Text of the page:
I have been pondering David Brooks, the “conservative columnist” of the New York Times, and his latest lament about politics in America. Brooks is the author of a popular and incredibly innocuous book, Bobos in Paradise, and another book, The Social Animal, which just got panned by his own newspaper.
Brooks wrote a column this week about how people are not really involved or interested in politics to the extent that he thinks they should be. As a result, he wrote that both parties were taking the country toward a path that he actually compared to the former Soviet Union.
The I-didn’t-even-call-anyone-let-alone-talk-to-any- real-people-because-I-sat-at-my-desk column can be read and dismissed at http://nyti.ms/myF90T
If you have already used up your 20 clicks before paying for content on the New York Times website or don’t have a free account as we academics do, I will quote liberally from this blather:
….the two parties are about to run utterly familiar political campaigns. The Democrats are going to promise to raise taxes on the rich to preserve the welfare state, just as they have since 1980. The Republicans are going to vow to cut taxes and introduce market mechanisms to reform the welfare state, just as they have since 1980.
The country is about to be offered the same two products: one from Soviet Production Facility A (the Republicans), and the other from Soviet Production Facility B (the Democrats). It will react just as it always has….
Harper back: I don’t see extensive experience in his biography with the former Soviet Union. To compare the current American political system with the Soviets is just b*******.
In Brooks’ continuing blather about the American political system, he wrote:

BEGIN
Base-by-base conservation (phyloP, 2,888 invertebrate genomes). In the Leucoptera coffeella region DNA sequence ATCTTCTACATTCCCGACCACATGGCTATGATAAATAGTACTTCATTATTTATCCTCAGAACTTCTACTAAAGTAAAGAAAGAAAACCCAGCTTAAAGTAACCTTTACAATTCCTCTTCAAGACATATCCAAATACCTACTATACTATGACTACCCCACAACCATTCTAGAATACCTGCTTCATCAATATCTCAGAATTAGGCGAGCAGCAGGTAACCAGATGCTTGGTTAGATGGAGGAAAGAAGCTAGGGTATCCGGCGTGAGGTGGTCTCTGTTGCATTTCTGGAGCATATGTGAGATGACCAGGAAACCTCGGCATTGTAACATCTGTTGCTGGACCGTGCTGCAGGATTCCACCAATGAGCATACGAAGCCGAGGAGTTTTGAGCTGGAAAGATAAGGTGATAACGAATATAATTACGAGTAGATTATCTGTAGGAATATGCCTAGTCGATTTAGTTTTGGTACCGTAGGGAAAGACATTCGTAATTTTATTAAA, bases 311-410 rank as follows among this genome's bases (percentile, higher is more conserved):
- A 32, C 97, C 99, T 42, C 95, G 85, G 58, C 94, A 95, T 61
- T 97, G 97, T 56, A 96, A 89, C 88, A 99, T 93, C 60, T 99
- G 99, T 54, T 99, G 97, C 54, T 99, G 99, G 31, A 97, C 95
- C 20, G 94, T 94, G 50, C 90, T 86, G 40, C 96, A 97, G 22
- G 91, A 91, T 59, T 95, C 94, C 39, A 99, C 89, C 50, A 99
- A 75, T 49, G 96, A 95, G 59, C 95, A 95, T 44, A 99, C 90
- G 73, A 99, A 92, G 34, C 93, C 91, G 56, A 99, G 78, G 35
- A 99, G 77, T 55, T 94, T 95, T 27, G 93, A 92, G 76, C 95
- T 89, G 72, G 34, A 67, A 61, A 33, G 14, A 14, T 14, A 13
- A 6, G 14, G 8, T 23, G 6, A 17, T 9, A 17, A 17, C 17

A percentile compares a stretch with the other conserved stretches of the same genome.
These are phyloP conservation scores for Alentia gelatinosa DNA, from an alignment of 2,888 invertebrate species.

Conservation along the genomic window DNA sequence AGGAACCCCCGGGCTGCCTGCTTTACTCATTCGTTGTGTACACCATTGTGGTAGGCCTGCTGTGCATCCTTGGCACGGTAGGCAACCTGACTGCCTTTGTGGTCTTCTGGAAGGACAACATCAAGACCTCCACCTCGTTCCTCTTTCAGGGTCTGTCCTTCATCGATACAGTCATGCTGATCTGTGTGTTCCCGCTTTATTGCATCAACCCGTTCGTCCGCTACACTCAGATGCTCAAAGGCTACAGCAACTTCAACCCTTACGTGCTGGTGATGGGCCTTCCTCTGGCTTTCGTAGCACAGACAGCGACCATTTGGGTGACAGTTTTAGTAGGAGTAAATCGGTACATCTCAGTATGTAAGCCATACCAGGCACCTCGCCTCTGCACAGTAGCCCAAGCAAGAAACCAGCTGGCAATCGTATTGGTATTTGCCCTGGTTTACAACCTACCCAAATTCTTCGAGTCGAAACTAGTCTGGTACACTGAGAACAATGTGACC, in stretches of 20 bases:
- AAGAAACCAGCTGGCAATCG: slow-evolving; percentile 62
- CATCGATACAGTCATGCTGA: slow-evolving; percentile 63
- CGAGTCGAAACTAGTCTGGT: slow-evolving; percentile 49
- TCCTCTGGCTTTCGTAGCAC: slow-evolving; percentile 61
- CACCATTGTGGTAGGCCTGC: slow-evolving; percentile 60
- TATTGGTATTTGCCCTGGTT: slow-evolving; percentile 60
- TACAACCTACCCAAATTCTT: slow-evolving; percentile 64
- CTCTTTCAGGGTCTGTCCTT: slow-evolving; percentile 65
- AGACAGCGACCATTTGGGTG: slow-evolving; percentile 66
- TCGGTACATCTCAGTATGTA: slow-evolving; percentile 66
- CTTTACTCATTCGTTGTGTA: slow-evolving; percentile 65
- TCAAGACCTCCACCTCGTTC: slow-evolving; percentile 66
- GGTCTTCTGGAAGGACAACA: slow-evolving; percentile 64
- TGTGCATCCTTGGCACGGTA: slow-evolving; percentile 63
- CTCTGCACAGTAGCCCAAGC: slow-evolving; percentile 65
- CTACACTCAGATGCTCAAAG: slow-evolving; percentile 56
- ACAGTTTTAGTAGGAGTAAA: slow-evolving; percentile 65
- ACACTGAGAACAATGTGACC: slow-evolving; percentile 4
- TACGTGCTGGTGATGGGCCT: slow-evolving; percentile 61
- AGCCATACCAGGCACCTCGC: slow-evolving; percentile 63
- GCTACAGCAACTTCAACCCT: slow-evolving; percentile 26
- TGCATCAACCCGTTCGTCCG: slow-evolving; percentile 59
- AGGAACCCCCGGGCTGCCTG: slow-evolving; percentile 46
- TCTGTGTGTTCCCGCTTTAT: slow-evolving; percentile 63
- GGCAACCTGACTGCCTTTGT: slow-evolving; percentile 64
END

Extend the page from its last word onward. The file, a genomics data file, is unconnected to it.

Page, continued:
Americans have lost faith in the credibility of their political system, which is the one resource the entire regime is predicated upon. This loss of faith has contributed to a complex but dark national mood. The country is anxious, pessimistic, ashamed, helpless and defensive.
Harper back: America may be anxious and somewhat pessimistic these days, but this country will NEVER be ashamed, helpless and defensive!
I have lived in Chicago, Washington and Philadelphia, where politics are taken as seriously as sports. I would suggest that Brooks come down to the 8th District of Philadelphia, where seven candidates are vying to represent an area of African Americans and wealthy whites in the City Council. The district stretches from Chestnut Hill, a wealthy enclave in Northwest Philadelphia, to one of the poorest, Nicetown-Tioga in North Philadelphia. The district includes Germantown, a predominantly African-American community and Mount Airy, one of the trendiest neighborhoods in the city.
Last night the candidates met for their first debate during the primary, where voters will make their choice on May 17. All seven candidates are Democrats in the heavily Democratic area, but they include business people, government insiders and even an electrician with an outside chance of winning. I would suggest that Brooks come see democracy alive and well, where people are not ashamed, helpless and defensive. He can read about the debate. which attracted a large crowd at http://bit.ly/m8fSpg
He can read our continuing coverage at http://bit.ly/lBJGAN
Philadelphia is where this nation began. Brooks should come on down to see politics from the street level. Brooks needs to burn a little shoe leather to find out what people really think about democracy rather than ordering up lunch from behind his desk. I remember one of my heroes, the late Mike Royko, hitting the streets of Chicago almost every day.
I know that the Times is having financial troubles and Brooks’ expense account may be low, but the Bolt Bus to Philly is only $8 if he buys early. I will treat him to BBQ at the Rib Crib in Germantown if he comes down.